Now CCSS allies are trying to salvage the cause by calling for testing delays. But the writers are just puzzled by all the fuss.
"When I see some of those problems posted on Facebook, I think I
would have been mad, too," McCallum says. Daro tells a story about his
grandson, who brought home a math worksheet labeled "Common Core," with a
copyright date of 1999.
They argue there's actually very
little fuzziness to the math in the Common Core. Students have to
memorize their times tables by third grade and be able to do the kind of
meat-and-potatoes problems Zimba asks of his daughter during their
Saturday tutoring sessions, requirements he believes the so-called
Common Core curriculum at her school essentially ignored.
In other words, they wrote it right, but everybody is reading it incorrectly.We built the bomb for Good. We do not understand why people are being blown up with it.
Even as Zimba and his colleagues defend the standards against cries of
federal overreach, they are helpless when it comes to making sure
textbook publishers, test makers, superintendents, principals and
teachers interpret the standards in ways that will actually improve
American public education, not make it worse.
All of this has pushed Zimba to a new conclusion, a new crusade, a new battle.
These days, Zimba and his colleagues acknowledge better standards aren't enough.
used to think if you got the assessments right, it would virtually be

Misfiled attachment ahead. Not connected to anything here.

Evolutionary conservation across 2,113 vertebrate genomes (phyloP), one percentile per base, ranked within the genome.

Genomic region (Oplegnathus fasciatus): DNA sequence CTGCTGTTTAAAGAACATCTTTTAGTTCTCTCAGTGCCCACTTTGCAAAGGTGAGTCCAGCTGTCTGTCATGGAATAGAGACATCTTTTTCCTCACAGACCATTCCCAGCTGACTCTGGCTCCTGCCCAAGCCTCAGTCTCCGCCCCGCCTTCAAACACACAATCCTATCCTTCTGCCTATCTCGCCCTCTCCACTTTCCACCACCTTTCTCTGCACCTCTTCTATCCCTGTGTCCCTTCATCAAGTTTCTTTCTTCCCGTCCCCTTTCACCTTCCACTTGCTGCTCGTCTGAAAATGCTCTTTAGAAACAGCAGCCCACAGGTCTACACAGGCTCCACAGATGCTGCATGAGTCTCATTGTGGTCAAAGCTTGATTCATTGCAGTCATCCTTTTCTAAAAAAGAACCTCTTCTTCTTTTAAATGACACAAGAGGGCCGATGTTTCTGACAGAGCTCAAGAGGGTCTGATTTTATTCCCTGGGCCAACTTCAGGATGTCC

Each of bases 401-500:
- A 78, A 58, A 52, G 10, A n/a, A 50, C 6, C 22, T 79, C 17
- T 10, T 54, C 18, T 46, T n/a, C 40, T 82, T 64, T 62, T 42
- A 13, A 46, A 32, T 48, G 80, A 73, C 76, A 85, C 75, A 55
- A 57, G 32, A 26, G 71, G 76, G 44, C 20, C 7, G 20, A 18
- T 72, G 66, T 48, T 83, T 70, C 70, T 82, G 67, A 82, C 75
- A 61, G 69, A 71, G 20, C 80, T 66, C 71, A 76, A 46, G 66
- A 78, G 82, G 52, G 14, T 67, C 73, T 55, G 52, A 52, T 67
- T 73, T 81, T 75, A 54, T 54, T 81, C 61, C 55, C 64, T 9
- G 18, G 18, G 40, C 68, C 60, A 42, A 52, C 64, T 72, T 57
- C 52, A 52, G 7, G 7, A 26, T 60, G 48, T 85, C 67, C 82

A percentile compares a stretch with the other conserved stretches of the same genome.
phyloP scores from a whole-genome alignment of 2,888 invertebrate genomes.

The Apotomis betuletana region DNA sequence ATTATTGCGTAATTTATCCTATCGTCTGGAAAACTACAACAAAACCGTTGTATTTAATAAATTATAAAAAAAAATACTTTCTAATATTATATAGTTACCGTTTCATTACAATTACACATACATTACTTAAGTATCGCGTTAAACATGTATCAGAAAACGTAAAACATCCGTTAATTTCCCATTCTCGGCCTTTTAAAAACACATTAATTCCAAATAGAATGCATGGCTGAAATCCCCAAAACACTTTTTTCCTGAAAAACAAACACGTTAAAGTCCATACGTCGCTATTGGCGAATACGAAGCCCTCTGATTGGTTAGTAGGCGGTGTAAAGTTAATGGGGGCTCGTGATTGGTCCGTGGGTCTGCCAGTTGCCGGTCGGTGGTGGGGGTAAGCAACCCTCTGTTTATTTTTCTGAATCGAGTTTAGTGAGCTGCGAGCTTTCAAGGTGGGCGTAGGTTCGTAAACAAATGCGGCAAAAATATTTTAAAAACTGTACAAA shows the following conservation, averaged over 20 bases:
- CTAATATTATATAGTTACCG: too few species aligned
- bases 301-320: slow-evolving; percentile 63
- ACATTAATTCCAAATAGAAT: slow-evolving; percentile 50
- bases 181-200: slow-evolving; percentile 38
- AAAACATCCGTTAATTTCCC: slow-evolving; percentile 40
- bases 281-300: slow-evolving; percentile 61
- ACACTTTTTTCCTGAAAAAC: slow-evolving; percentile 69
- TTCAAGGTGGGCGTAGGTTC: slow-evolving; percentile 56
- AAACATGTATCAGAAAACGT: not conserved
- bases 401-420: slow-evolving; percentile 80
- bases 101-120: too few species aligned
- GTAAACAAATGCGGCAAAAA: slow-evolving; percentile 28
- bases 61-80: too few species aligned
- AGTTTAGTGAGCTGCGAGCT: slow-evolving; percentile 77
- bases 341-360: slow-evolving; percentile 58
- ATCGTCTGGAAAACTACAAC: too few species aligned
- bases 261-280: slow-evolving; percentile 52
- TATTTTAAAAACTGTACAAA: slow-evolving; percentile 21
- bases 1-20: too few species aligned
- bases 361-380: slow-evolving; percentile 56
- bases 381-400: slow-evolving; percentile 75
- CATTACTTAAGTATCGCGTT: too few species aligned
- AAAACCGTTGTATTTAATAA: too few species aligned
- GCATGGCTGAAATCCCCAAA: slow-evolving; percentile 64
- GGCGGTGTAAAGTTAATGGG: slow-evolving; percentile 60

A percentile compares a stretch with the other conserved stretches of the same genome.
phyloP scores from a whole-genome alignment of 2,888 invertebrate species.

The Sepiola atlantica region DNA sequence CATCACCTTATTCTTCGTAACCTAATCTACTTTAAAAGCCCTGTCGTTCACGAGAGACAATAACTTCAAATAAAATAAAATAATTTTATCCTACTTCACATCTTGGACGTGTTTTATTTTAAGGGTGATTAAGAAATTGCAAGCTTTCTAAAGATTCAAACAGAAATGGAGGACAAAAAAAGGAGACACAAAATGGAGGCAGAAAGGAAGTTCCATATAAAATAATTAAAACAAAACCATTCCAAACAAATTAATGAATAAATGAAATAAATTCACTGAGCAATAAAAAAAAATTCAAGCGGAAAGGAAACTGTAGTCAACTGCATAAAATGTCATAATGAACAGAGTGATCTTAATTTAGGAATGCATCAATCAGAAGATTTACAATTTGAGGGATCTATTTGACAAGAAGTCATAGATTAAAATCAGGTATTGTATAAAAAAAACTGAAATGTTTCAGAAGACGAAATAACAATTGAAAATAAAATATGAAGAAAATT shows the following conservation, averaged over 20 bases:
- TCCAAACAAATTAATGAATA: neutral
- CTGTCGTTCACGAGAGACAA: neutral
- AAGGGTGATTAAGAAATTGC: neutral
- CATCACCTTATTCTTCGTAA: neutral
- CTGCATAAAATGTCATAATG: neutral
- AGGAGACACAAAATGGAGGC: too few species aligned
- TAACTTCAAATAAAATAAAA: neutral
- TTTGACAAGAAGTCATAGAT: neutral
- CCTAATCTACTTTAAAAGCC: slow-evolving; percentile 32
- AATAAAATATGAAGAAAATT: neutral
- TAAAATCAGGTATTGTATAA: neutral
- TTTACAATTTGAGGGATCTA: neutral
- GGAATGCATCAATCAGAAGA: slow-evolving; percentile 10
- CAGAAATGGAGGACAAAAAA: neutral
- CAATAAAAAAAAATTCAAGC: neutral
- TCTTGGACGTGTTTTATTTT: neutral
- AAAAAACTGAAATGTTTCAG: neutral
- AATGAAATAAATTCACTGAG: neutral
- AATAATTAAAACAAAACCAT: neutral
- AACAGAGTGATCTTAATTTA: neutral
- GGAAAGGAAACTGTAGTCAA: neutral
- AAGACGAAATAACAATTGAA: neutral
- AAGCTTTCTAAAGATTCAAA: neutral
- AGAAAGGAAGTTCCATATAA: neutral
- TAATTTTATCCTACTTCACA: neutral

enough," he says. "In the No Child Left Behind world, everything follows
from the test."
Now, he says, "I think it's curriculum."
Yes, the problem is that we didn't build a powerful enough bomb. If we built a bigger bomb, then it would be used the correct way.
It is hard not to see these guys as hopelessly naive about How Things Work, about the implications of the work they were doing. I sympathize in part-- when he claims that publishers are mucking up the works by using CCSS to market any old crap lying around the warehouse, I don't disagree, but at the same time, dude, what did you think they were going to do with the bomb once you had finished building it?? You may have thought you were building an instrument of peace and wisdom and growth, but you should have paid better attention to the people who were signing your checks and collecting your work, because this is exactly what they wanted it for.
All three are trying to fix it. McCallum has some little start-up you've never heard of to make math apps. Daro is writing a complete math curriculum for Pearson, presumably because, you know, the politics and business are not his problem. Zimba's trying to work on it, too. None of them seem to see their own hand in the mess that is now choking public education. Granted, I see all of these characters through the smudgy lens of various journalists, but I keep feeling as if Coleman knows exactly what he's doing, but The Other Guys don't really get it. They don't see the battlefield because they are only focused on the bomb.
Zimba does not pick up the lesson that he now realizes that he was wrong back when he thought the standards would fix everything, so maybe he's wrong again now that he thinks national curriculum is the answer. And he doesn't seem to have any sense of the moral or ethical implications of trying to rewrite the education system for everybody part time in his garage-- did nobody at any point say, "Gee, for a project this massive, maybe there's a better way and other people who should be involved." While he seems to lack the strutting ballsiness of Coleman, he still must have the hubris required to think, "Yeah, I could write the math guidelines for every student in the country."